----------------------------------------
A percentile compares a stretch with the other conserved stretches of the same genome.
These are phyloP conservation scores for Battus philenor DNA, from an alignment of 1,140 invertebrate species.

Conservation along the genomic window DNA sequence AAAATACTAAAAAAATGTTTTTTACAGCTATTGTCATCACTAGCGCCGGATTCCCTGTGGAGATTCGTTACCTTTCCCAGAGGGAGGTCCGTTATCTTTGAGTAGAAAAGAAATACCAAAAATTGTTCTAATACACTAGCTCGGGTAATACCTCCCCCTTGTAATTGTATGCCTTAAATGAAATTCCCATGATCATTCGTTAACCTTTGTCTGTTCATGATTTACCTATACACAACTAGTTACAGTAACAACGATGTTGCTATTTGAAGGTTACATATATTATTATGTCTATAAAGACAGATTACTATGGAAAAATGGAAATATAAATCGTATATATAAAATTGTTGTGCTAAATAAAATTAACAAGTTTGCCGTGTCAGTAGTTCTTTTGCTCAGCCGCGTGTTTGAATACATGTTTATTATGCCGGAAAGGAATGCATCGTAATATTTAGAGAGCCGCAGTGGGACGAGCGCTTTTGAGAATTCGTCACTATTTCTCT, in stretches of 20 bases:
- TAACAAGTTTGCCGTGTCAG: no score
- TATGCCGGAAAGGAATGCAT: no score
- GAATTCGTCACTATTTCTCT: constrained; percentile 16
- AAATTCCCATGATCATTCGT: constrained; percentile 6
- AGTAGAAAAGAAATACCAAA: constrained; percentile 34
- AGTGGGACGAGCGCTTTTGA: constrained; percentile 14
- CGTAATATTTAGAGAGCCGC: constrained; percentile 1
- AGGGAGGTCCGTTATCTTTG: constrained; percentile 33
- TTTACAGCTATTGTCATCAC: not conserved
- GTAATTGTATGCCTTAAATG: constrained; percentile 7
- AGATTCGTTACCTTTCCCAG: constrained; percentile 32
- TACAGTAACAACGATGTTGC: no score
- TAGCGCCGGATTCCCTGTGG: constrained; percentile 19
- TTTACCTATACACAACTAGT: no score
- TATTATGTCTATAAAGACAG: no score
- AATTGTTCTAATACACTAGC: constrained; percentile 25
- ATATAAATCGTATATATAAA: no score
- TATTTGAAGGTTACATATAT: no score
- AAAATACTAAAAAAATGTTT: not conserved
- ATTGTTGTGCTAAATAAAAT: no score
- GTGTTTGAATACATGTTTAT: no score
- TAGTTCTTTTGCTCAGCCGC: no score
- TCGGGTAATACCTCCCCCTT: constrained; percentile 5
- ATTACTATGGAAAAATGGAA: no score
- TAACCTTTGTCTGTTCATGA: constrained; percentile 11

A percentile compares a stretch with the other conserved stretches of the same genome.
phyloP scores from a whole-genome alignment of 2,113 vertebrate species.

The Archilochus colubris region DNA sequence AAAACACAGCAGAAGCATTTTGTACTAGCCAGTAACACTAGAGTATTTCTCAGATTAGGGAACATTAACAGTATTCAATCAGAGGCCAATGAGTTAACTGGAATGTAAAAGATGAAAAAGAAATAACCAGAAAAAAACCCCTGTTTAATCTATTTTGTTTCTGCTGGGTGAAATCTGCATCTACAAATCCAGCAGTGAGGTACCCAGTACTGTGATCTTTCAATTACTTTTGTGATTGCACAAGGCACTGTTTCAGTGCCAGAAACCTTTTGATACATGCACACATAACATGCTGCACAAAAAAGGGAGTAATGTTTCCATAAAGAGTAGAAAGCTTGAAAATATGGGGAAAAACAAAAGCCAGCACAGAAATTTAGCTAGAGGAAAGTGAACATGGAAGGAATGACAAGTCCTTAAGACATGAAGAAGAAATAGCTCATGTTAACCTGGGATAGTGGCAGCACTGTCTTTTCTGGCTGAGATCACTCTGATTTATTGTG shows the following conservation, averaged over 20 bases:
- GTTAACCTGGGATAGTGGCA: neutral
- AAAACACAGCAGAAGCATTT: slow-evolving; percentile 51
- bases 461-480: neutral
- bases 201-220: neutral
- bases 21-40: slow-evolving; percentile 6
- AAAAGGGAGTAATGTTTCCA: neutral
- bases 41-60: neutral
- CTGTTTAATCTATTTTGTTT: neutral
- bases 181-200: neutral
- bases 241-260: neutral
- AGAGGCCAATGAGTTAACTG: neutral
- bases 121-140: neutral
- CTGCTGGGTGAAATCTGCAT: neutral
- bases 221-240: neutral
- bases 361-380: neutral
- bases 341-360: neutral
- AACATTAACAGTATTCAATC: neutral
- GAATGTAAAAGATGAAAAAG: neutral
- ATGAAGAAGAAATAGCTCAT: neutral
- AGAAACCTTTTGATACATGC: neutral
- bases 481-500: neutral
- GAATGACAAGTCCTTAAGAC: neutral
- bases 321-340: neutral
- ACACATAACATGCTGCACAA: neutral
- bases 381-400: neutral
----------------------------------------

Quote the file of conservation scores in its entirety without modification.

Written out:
A percentile compares a stretch with the other conserved stretches of the same genome.
These are phyloP conservation scores for Battus philenor DNA, from an alignment of 1,140 invertebrate species.

Conservation along the genomic window DNA sequence AAAATACTAAAAAAATGTTTTTTACAGCTATTGTCATCACTAGCGCCGGATTCCCTGTGGAGATTCGTTACCTTTCCCAGAGGGAGGTCCGTTATCTTTGAGTAGAAAAGAAATACCAAAAATTGTTCTAATACACTAGCTCGGGTAATACCTCCCCCTTGTAATTGTATGCCTTAAATGAAATTCCCATGATCATTCGTTAACCTTTGTCTGTTCATGATTTACCTATACACAACTAGTTACAGTAACAACGATGTTGCTATTTGAAGGTTACATATATTATTATGTCTATAAAGACAGATTACTATGGAAAAATGGAAATATAAATCGTATATATAAAATTGTTGTGCTAAATAAAATTAACAAGTTTGCCGTGTCAGTAGTTCTTTTGCTCAGCCGCGTGTTTGAATACATGTTTATTATGCCGGAAAGGAATGCATCGTAATATTTAGAGAGCCGCAGTGGGACGAGCGCTTTTGAGAATTCGTCACTATTTCTCT, in stretches of 20 bases:
- TAACAAGTTTGCCGTGTCAG: no score
- TATGCCGGAAAGGAATGCAT: no score
- GAATTCGTCACTATTTCTCT: constrained; percentile 16
- AAATTCCCATGATCATTCGT: constrained; percentile 6
- AGTAGAAAAGAAATACCAAA: constrained; percentile 34
- AGTGGGACGAGCGCTTTTGA: constrained; percentile 14
- CGTAATATTTAGAGAGCCGC: constrained; percentile 1
- AGGGAGGTCCGTTATCTTTG: constrained; percentile 33
- TTTACAGCTATTGTCATCAC: not conserved
- GTAATTGTATGCCTTAAATG: constrained; percentile 7
- AGATTCGTTACCTTTCCCAG: constrained; percentile 32
- TACAGTAACAACGATGTTGC: no score
- TAGCGCCGGATTCCCTGTGG: constrained; percentile 19
- TTTACCTATACACAACTAGT: no score
- TATTATGTCTATAAAGACAG: no score
- AATTGTTCTAATACACTAGC: constrained; percentile 25
- ATATAAATCGTATATATAAA: no score
- TATTTGAAGGTTACATATAT: no score
- AAAATACTAAAAAAATGTTT: not conserved
- ATTGTTGTGCTAAATAAAAT: no score
- GTGTTTGAATACATGTTTAT: no score
- TAGTTCTTTTGCTCAGCCGC: no score
- TCGGGTAATACCTCCCCCTT: constrained; percentile 5
- ATTACTATGGAAAAATGGAA: no score
- TAACCTTTGTCTGTTCATGA: constrained; percentile 11

A percentile compares a stretch with the other conserved stretches of the same genome.
phyloP scores from a whole-genome alignment of 2,113 vertebrate species.

The Archilochus colubris region DNA sequence AAAACACAGCAGAAGCATTTTGTACTAGCCAGTAACACTAGAGTATTTCTCAGATTAGGGAACATTAACAGTATTCAATCAGAGGCCAATGAGTTAACTGGAATGTAAAAGATGAAAAAGAAATAACCAGAAAAAAACCCCTGTTTAATCTATTTTGTTTCTGCTGGGTGAAATCTGCATCTACAAATCCAGCAGTGAGGTACCCAGTACTGTGATCTTTCAATTACTTTTGTGATTGCACAAGGCACTGTTTCAGTGCCAGAAACCTTTTGATACATGCACACATAACATGCTGCACAAAAAAGGGAGTAATGTTTCCATAAAGAGTAGAAAGCTTGAAAATATGGGGAAAAACAAAAGCCAGCACAGAAATTTAGCTAGAGGAAAGTGAACATGGAAGGAATGACAAGTCCTTAAGACATGAAGAAGAAATAGCTCATGTTAACCTGGGATAGTGGCAGCACTGTCTTTTCTGGCTGAGATCACTCTGATTTATTGTG shows the following conservation, averaged over 20 bases:
- GTTAACCTGGGATAGTGGCA: neutral
- AAAACACAGCAGAAGCATTT: slow-evolving; percentile 51
- bases 461-480: neutral
- bases 201-220: neutral
- bases 21-40: slow-evolving; percentile 6
- AAAAGGGAGTAATGTTTCCA: neutral
- bases 41-60: neutral
- CTGTTTAATCTATTTTGTTT: neutral
- bases 181-200: neutral
- bases 241-260: neutral
- AGAGGCCAATGAGTTAACTG: neutral
- bases 121-140: neutral
- CTGCTGGGTGAAATCTGCAT: neutral
- bases 221-240: neutral
- bases 361-380: neutral
- bases 341-360: neutral
- AACATTAACAGTATTCAATC: neutral
- GAATGTAAAAGATGAAAAAG: neutral
- ATGAAGAAGAAATAGCTCAT: neutral
- AGAAACCTTTTGATACATGC: neutral
- bases 481-500: neutral
- GAATGACAAGTCCTTAAGAC: neutral
- bases 321-340: neutral
- ACACATAACATGCTGCACAA: neutral
- bases 381-400: neutral